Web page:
A look at “Changing Kenya’s Literary Landscape” a paper by Alexander Nderitu who I met when I went to visit ailing author Marjorie Oludhe-Macgoye.
When I joined that delegation to see the ailing Marjorie Oludhe-Macgoye two Fridays ago I joined writers in fervent discussions about getting one’s work out. My strength at the discussions was the media angle seeing as I have been in the business for a while now. My concern was that writers aren’t taking time to know how media works us taking ensuring their message.
As discussions were going on fast and thick a guy I had never seen before called Alexander Nderitu started giving his opinion on new technologies and how to use them to get your word out there as a writer. He spoke about Print On Demand (POD) a technology that allows a book to be printed when it is ordered by a reader meaning that there are no stocks to deal with.
After the visit I had a chat with the guy The Star describes as an “Kenyan novelist, scriptwriter and self proclaimed Internet guru” and it was enlightening. He told me about a book he had authored to help writers which I quickly downloaded from his official website. All I had to pay for it was my email address which isn’t a bad deal considering that he would probably not have been trying to sell me Viagra and Cialis which we all need once in a while. I never got to read the document at that point for some reason (OK sex drugs and rock and roll – that’s my story and I am sticking with it).
So last night as I watched Croatia do bad things to the Republic of Ireland at the Euro 2012 that is currently happening in Ukraine and Poland I powered up my laptop to have a look at what I could do on my computer. While looking around my desktop and saw this PDF called “Changing Kenya’s literary landscape” written by Nderitu that had kept saying I will read. I figured, Hey I am not doing anything so let me have a look at this…
What I found was amazing. Seriously. This guy has sat down and simplified the life of every one considering making a living from writing in Kenya. Even maybe on the planet. It tells you about the publishing industry locally and internationally its downsides and the future and its opportunities. Publishing is dissected and now authors need not think only of publishers but can rethink using author services and self publishing itself. There is even a little section motivating you to keep writing even if you get rejection slips.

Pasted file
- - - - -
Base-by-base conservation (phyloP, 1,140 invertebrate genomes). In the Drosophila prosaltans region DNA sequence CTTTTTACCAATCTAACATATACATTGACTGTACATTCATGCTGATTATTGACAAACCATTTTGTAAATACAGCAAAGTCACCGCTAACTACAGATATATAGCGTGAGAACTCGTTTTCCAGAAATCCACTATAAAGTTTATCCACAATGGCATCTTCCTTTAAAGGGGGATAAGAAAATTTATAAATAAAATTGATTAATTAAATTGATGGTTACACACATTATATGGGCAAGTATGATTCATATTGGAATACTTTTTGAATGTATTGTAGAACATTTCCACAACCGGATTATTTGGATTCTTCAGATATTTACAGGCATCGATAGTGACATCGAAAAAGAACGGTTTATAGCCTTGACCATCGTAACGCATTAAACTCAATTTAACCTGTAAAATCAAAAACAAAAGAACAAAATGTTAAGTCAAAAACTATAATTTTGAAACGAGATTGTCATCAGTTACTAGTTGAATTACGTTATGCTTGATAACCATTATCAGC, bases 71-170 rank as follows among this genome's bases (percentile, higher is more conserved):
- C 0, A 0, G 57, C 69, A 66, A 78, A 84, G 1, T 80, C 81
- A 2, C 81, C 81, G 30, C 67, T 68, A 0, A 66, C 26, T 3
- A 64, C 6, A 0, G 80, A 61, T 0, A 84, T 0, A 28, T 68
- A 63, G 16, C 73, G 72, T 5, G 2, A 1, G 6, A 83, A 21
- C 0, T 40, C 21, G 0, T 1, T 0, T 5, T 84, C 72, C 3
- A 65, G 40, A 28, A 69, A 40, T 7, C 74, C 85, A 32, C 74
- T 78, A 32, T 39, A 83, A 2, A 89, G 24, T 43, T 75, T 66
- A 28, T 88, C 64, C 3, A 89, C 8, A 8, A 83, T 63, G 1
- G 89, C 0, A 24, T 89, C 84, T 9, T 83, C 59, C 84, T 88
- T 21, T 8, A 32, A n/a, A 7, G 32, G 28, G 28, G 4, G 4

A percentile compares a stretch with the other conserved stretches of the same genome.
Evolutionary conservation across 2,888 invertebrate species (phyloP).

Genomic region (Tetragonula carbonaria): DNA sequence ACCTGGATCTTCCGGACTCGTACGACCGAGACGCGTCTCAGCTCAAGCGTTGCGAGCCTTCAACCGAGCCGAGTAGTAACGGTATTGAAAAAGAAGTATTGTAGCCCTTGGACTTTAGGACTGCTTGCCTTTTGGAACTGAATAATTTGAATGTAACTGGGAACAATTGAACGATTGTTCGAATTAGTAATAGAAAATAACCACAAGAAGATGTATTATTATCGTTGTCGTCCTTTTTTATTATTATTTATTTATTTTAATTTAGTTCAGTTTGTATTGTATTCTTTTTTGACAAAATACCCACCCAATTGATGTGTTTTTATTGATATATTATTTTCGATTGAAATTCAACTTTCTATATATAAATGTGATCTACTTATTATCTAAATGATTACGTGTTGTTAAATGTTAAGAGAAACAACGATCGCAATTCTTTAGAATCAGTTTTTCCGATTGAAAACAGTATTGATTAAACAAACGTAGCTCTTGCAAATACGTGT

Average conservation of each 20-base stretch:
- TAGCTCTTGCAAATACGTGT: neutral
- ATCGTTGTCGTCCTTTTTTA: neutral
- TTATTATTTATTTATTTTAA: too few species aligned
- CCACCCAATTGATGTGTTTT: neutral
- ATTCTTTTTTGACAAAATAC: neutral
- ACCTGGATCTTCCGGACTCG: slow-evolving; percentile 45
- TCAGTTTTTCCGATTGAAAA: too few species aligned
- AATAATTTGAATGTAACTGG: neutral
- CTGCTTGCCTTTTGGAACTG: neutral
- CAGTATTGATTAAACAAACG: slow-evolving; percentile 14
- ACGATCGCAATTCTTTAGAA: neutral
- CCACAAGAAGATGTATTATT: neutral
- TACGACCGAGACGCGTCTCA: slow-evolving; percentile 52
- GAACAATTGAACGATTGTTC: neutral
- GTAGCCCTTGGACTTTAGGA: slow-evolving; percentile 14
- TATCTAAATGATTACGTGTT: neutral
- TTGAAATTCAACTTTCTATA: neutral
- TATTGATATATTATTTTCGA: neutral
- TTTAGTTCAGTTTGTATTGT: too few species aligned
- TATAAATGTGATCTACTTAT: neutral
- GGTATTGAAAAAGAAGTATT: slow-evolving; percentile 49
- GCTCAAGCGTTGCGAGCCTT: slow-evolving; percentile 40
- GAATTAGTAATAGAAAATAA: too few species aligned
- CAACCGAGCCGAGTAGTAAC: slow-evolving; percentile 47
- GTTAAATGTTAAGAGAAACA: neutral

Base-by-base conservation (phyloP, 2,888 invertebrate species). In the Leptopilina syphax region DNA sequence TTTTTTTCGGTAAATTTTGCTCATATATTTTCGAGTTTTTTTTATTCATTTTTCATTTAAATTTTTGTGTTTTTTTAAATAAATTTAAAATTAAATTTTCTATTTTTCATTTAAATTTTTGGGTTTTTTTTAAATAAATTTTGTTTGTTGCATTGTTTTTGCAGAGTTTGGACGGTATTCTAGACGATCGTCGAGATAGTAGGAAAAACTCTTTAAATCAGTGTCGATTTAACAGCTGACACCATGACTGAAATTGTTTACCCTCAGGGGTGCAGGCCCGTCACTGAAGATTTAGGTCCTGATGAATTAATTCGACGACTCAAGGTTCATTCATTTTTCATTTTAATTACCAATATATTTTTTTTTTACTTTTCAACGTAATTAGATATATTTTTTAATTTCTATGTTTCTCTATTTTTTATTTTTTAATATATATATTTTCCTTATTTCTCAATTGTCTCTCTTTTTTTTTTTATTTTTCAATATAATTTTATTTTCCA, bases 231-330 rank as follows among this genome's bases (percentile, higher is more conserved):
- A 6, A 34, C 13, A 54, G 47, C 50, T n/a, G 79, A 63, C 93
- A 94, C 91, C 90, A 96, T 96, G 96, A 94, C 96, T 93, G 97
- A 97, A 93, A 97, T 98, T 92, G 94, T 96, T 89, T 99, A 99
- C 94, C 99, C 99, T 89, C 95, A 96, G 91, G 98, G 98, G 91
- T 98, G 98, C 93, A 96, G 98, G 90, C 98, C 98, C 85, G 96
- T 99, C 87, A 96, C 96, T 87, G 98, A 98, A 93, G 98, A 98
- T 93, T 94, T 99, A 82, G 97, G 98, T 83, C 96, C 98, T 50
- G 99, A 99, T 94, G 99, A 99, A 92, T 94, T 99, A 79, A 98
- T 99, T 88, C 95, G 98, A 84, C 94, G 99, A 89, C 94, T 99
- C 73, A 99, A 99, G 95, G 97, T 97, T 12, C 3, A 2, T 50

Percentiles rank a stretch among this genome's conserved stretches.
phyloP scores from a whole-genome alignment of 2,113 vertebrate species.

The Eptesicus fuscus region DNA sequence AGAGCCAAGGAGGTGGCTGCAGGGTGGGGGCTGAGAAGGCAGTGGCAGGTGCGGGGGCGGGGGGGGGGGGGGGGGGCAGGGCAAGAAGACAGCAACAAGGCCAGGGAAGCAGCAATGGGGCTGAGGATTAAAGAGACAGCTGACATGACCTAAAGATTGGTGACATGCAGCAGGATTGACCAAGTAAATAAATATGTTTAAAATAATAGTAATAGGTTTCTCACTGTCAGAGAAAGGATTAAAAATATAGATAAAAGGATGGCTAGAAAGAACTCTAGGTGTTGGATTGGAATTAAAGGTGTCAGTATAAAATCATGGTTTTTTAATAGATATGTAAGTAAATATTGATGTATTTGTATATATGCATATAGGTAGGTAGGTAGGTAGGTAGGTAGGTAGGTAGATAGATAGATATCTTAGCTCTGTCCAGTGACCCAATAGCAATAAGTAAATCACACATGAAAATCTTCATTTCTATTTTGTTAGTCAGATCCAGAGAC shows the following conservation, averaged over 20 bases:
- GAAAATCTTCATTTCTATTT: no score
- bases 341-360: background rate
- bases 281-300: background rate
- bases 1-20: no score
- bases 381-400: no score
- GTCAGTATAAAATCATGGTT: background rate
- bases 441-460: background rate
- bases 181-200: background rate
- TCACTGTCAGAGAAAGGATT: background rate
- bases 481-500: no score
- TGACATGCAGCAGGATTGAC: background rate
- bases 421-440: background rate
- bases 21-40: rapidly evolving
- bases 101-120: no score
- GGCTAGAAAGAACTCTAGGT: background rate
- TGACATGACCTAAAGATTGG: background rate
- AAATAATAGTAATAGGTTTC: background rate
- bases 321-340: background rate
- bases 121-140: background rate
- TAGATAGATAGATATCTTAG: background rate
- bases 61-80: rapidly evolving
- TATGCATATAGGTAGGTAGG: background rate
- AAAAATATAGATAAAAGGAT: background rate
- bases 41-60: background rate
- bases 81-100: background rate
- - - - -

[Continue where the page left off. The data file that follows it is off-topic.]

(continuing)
Unlike other tomes talking about the problems it gives solutions for the aspiring author including how to leverage using other media like music, TV, cinema and more in an easy to understand manner. No purple prose here. Mostly. The only downside is the numerous plugs for the authors works which I suppose is only fair seeing as this valuable document only cost of one email.
The thrust of this paper is that the future is e-books; they are selling more than the paper books we love to not read and squish as we sleep on them on our pillows. The author seems to know what he is talking about using numerous examples including his own as one of Africa’s first E-book authors. The only downside to his enthusiastic advice is little evidence of how successful he has been in his own publishing endeavours. Apart from having been published and translated internationally as well as having books on Amazon, Lulu.com and other programs available to you he doesn’t talk a whole lot about the money he has made from his involvement in E-books or even the wondrous cities he has visited. It would have been really nice if he had said; since I put my book on Amazon I already have 100,000 downloads. At 10 US cents per download I am well on my way to finishing my second palatial home in Nyari…
I may be nit picking here but this is a valuable document for those who want to try a new way of getting their word out there. My best advice for you is to download this droll look and get to know what’s up. You won’t regret it of you want to get into the business of writing.